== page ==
Sunday School Lesson – “Serving Like the Good Samaritan” Luke 10:25-34

Photo: Pixabay/jclk8888

VERSE DISCOVERY: Luke 10:25-34 (KJV, Public Domain)

In a previous article I wrote: “Have a Warmer Heart than Usual” it reads:

“I live in a good distance from the church I attend which means lots of driving and observing time.  Often times, on my way to church I look out my window and I stare.  Some may think I’m being rude, but it’s the exact opposite.  I look at that person sitting on the stoop or the one standing on the corner, and I wonder.  I wonder about what they may have gone through that day.  I wonder what it is that made that person look so sad.  I wonder about the mom on the bus stop struggling to get stroller, baby, and bags onto the bus.  I wonder.

How often have we really taken the time to see beyond the people to see the person, to really try to imagine you walking in the shoes of another?  To see what’s going on inside the person without judging the outside?  To show a tender heart instead of a wagging head, disapproving eyes and a simple tsk-tsk-tsk?

When it’s all said and done, “Mercy rejoiceth against judgment.” (James 2:13).  Thinking beyond oneself is going to win out hands down every single time.  Why?  Because, that’s what Christ did for us!  He looked beyond Himself, beyond His own needs and hurts, and saw what the world needed.  The world needed a Savior.

Even during His earthly ministry it has been noted in the Bible, “But when he saw the multitudes, he was moved with compassion on them” (Mt. 9:36).  To the leper, “And Jesus, moved with compassion, put forth his hand, and touched him…” (Mk. 1:41).  To the mom who just lost her son, “And when the Lord saw her, he had compassion on her…” (Luke 7:13).  To the world, “Father, if thou be willing, remove this cup from me: nevertheless not my will, but thine, be done,” (Luke 22:42).  To His enemies, “Father, forgive them; for they know not what they do…” (Luke 23:34).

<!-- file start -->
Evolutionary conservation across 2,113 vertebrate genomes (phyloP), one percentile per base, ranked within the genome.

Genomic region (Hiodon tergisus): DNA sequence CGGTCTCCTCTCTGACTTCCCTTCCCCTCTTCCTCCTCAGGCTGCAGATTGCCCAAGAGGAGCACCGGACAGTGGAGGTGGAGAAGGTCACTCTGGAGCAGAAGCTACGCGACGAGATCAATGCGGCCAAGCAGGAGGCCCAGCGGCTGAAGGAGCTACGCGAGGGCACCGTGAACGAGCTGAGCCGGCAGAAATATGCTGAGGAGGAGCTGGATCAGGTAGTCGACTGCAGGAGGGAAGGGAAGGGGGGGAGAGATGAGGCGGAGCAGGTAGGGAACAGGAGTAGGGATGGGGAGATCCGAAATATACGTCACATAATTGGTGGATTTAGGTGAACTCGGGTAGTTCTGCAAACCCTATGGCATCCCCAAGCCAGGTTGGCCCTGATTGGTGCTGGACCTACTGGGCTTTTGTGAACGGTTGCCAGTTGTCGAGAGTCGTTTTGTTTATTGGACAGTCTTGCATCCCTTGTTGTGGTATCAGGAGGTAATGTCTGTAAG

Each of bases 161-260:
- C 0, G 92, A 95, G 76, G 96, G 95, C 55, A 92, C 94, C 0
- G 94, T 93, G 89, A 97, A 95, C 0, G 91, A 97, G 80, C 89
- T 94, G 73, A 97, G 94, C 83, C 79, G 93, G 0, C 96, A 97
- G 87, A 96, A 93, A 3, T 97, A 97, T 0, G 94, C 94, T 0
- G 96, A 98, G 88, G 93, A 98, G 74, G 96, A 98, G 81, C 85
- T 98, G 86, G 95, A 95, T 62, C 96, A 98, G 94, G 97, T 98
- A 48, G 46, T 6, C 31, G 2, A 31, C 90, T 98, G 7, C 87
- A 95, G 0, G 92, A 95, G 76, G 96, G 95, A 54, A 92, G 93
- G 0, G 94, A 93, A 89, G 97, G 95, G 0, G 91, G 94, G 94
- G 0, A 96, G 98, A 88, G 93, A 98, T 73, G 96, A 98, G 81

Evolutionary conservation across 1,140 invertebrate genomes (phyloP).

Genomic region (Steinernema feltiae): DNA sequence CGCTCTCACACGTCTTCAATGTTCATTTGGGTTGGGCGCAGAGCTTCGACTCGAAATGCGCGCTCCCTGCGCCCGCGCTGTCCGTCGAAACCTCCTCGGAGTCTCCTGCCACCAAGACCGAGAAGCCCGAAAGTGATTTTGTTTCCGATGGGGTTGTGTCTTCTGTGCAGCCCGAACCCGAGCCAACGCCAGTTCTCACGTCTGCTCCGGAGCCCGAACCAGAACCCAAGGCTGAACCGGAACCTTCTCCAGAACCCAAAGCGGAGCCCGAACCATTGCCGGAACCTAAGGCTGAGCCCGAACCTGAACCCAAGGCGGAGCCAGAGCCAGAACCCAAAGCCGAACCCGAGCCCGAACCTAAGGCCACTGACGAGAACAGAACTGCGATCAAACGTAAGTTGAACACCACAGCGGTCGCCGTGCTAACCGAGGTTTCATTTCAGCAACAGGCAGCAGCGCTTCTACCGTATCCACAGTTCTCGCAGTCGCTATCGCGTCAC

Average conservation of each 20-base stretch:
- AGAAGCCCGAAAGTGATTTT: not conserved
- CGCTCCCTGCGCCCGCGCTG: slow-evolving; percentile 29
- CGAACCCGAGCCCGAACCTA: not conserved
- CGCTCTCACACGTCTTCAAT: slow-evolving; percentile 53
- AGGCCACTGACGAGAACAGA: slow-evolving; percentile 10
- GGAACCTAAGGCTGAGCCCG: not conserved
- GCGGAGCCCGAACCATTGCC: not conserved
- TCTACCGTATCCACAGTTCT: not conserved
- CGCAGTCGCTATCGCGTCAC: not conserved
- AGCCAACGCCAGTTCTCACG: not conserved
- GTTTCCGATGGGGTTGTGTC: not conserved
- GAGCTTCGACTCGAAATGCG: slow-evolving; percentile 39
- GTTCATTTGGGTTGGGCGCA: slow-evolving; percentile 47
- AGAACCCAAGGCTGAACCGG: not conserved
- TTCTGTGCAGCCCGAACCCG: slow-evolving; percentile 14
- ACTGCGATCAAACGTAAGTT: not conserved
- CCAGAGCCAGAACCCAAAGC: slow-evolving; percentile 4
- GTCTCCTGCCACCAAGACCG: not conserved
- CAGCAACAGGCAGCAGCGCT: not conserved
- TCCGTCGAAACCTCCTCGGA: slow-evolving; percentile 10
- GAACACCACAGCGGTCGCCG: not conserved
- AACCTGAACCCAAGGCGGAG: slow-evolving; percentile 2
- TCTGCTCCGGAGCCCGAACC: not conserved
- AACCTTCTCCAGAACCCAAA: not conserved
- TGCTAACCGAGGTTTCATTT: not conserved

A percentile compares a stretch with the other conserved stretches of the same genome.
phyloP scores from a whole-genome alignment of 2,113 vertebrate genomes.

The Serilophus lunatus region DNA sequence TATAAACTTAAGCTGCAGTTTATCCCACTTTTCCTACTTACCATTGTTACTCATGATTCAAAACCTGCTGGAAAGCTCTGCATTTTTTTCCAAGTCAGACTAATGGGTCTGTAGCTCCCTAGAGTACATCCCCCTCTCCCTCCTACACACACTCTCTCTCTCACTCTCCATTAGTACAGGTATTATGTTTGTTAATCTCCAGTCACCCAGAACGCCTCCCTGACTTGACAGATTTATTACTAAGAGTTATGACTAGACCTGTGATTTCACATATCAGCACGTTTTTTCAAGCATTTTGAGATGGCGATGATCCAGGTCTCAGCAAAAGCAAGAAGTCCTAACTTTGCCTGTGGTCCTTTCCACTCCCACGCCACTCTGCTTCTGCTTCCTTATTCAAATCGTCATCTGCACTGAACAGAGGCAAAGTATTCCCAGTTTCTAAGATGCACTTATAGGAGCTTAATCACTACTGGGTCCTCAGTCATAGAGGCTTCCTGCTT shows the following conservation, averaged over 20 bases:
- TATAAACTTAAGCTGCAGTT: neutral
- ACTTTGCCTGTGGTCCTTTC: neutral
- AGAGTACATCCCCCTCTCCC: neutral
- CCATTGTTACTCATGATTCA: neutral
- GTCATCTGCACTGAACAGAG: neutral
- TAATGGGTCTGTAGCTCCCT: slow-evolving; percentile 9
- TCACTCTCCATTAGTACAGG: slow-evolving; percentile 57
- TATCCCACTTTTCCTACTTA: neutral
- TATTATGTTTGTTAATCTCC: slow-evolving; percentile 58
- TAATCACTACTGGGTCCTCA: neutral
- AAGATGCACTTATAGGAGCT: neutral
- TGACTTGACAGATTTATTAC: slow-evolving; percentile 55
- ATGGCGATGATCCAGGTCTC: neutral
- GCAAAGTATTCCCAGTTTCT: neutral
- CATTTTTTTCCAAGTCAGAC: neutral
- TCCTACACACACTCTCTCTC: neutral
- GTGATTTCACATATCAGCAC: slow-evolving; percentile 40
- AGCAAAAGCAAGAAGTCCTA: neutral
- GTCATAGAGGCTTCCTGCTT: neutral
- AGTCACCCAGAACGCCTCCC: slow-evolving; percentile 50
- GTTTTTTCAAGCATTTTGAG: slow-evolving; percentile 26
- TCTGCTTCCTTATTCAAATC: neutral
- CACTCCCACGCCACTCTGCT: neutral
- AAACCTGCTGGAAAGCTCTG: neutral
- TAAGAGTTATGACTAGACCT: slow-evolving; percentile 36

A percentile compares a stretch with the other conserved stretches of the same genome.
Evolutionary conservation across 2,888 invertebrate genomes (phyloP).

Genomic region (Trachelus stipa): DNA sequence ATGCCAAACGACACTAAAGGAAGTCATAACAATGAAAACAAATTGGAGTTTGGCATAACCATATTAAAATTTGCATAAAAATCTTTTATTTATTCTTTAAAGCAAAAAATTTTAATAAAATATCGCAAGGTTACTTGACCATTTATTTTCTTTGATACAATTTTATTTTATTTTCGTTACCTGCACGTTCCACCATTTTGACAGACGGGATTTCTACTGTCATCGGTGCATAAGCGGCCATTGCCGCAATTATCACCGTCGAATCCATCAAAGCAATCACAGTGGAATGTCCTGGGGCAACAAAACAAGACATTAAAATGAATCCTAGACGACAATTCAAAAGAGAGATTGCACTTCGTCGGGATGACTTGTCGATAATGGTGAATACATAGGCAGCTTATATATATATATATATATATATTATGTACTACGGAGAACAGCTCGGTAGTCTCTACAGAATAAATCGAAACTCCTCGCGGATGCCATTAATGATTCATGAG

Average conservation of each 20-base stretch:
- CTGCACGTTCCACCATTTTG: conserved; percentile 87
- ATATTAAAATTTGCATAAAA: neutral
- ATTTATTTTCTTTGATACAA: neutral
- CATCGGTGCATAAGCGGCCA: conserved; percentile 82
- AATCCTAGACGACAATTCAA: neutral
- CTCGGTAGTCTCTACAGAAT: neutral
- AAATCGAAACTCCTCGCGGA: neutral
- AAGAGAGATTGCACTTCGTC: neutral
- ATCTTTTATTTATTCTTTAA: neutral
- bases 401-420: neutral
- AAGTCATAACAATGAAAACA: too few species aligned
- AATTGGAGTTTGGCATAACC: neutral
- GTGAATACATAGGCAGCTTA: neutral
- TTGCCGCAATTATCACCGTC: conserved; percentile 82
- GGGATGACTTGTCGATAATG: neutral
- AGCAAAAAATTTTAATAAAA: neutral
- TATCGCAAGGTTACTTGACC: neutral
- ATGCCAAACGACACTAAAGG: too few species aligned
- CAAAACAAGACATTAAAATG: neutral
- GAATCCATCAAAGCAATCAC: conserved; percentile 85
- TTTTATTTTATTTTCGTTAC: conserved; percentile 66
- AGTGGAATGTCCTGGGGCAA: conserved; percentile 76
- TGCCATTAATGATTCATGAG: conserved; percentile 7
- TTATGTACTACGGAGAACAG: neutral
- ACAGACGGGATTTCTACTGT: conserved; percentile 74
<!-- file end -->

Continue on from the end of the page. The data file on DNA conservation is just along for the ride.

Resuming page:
That’s how warm Jesus’ heart was toward people.  He had a genuine concern to look at people from the inside out instead of the outside in.  He saw the person beyond the people.  So, did the Good Samaritan.  Despite the rejection and animosity he faced down through the years at the hand of the Jews, this man needed his help.  He was not going to let those years of bitterness or even indifference change his resolve to help the one that needed him now.

Paul taught the church in Ephesus to “And be ye kind one to another, tenderhearted, forgiving one another, even as God for Christ’s sake hath forgiven you.  Be ye therefore followers of God, as dear children; And walk in love, as Christ also hath loved us, and hath given himself for us…” (Eph. 4:32-5:2).

Imitators of God are concerned with the person on the inside.  An imitator of God is warmed to the plight of the human in humanity and sees them for who they are.  They are someone that God is concerned enough about to allow His Son to die.  Shouldn’t we then have that same compassion for one another? (© Word For Life Says).